I’ve spent a great portion of my adult life busy. Work, children, nonprofits, WordCamps, laundry… the amount of work I’ve had in my lifetime has always expanded to fill the available awake hours I’ve had. And in the case of parenting, it has filled some of the hours I should have been asleep.

I’ve always been a creative. I’ve written a book, developed countless websites, managed numerous events, painted paintings, recorded podcasts, written speeches. I can WORK. And, I can keep going. I routinely keep a Notion list of possible ideas for projects and content. I like to stay busy, and I like to create. My husband routinely says I make him tired before he’s even done anything in a day.

Looking back, the book I wrote was actually written during one of the more stressful periods of time in my life, when I went through an IRS audit. During that time of stress that I could tell was going to go on for a few months, I needed a creative outlet where I could help people positively focus their mindset so that I would be forced to remain in a positive mindset myself. The Wealth Diet was my wall, my boundary of positive creative space. I set it up to keep the stress at bay. I had 500 people participate in the Wealth Diet for 30 days, and those 500 people were my reason to set a boundary and carve out creative space no matter what was going on.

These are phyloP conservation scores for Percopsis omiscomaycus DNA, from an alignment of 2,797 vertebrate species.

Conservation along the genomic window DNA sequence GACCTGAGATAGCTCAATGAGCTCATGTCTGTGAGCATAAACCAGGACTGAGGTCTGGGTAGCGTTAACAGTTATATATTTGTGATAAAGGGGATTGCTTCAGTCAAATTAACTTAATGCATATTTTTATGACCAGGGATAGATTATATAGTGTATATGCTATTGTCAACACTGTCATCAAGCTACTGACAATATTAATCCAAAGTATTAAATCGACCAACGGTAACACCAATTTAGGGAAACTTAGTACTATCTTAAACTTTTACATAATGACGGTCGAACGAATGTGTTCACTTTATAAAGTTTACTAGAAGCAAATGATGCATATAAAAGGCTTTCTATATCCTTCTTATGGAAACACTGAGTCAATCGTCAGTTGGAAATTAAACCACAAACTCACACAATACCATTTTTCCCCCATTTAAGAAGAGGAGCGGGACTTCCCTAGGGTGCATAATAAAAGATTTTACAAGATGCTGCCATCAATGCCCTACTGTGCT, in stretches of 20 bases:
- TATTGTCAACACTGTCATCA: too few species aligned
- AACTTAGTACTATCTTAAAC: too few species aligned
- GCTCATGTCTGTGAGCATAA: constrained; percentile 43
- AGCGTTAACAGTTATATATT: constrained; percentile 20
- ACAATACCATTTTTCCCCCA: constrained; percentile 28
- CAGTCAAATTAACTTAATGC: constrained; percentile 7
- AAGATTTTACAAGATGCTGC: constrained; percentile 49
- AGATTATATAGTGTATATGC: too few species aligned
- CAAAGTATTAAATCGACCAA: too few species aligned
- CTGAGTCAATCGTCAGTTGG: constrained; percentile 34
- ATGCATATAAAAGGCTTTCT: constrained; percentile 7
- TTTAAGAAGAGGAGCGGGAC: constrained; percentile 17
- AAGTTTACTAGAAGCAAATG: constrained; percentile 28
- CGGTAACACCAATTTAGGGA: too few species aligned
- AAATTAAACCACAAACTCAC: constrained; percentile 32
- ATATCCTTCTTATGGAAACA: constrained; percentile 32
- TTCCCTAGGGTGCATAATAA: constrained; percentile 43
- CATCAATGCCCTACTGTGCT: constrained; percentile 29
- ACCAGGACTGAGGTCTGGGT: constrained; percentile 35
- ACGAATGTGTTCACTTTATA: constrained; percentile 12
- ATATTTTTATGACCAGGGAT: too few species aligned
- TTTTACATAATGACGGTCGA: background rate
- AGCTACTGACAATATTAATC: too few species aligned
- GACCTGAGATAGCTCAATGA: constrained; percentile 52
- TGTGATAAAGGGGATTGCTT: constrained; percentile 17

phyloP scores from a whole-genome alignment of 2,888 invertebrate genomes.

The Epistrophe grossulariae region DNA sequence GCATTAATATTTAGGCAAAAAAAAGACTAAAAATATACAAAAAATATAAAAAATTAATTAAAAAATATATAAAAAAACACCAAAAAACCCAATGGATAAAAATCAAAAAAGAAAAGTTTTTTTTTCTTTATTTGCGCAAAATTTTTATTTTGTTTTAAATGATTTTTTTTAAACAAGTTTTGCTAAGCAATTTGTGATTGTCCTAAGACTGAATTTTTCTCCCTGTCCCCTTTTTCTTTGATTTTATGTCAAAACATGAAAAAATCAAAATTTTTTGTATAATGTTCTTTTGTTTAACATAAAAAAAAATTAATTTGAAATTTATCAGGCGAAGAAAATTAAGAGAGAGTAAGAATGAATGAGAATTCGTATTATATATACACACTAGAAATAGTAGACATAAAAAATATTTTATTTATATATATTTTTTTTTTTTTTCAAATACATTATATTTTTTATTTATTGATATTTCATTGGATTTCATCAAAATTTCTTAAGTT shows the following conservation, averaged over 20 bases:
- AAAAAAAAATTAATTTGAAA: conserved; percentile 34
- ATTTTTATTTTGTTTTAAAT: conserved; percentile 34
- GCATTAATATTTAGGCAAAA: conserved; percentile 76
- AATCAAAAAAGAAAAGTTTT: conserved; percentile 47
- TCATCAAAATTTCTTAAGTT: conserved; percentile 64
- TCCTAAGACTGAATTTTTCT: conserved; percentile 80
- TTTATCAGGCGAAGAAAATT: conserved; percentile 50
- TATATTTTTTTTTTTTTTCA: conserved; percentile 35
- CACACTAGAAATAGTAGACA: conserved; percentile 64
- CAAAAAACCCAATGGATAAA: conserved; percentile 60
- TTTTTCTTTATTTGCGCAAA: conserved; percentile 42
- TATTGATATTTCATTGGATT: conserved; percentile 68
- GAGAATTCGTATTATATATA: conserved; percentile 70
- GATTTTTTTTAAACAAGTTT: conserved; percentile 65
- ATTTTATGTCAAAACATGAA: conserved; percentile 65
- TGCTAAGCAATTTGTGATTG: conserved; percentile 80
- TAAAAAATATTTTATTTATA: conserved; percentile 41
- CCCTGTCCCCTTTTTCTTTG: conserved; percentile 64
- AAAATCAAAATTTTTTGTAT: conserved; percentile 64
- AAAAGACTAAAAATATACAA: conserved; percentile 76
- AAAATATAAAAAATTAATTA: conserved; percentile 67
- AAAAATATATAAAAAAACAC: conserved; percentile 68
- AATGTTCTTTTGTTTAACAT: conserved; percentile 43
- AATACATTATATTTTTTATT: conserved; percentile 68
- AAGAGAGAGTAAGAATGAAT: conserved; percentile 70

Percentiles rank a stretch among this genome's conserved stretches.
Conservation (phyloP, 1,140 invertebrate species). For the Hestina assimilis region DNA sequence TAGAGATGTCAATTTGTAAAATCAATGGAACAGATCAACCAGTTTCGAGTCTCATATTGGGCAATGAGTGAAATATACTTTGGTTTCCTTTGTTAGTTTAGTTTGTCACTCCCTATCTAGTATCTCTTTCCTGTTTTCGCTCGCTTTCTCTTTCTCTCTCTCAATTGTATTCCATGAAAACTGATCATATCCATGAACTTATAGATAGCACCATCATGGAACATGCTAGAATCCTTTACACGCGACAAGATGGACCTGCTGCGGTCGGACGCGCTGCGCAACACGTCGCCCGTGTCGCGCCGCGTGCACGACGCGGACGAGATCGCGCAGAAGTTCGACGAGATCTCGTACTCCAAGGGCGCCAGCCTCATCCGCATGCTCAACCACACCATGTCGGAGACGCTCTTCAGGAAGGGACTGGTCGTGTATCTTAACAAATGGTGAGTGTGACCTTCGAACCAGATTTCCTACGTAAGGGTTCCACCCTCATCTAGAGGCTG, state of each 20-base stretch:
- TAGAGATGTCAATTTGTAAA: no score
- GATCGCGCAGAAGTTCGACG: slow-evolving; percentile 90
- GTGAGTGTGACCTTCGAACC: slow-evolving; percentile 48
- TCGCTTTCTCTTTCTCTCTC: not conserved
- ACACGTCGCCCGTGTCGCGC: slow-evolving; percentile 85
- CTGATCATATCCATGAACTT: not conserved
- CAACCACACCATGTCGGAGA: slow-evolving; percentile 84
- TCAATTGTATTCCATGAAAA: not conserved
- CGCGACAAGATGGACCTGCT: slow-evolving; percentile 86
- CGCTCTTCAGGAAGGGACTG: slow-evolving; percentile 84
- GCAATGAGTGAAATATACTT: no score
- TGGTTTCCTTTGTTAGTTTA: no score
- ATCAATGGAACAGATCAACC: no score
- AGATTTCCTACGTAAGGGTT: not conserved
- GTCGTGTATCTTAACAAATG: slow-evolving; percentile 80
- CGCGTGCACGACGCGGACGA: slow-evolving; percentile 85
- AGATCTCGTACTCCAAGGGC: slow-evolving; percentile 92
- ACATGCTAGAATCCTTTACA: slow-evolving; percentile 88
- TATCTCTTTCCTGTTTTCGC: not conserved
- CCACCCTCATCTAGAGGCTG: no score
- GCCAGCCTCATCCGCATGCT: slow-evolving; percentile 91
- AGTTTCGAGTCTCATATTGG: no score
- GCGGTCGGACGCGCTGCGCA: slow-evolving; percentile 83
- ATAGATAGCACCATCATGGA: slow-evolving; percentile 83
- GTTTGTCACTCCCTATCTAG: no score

By the end, it was clearly a rough draft of a book, so I published the results. The experiment had served its purpose, and I felt complete with it, so I moved on after it was published and didn’t do a marketing push. You can still buy it on Amazon if you’re so inclined.

The lessons for me, however, live on. Even in stressful times, we owe it to ourselves to create space for creativity. It requires a degree of discipline, some boundaries, and closed doors oftentimes. It requires focus, the kind of focus that causes you to lose track of time and space, fully immersed in deep play.

That disciplined space is worth it, though. Without that space, inspired creativity doesn’t happen. Our minds tend to focus on problems, worries, what ifs, and we lose that creative freedom from which inspired flow happens. We allow other people’s whims or needs to dictate how we spend our time, and creativity loses out.

Sanity loses out.

And often, your audience loses out.

Uninspired content has that certain emptiness. As the creator, you feel it. And unconsciously, your audience feels it, too.

I’m working again on creating space in my life for creativity to happen, and it is deliciously decadent. It does mean closed doors and stronger boundaries, but the end result is a happier me. I’m working towards better content in that vein as well, and I trust I’ll find it.

How are you being creative today? How can you create space for creativity as a way to stave off stress?

This is day 6 of #ClickPublish. Featured image from Ameen Fahmy @unsplash.

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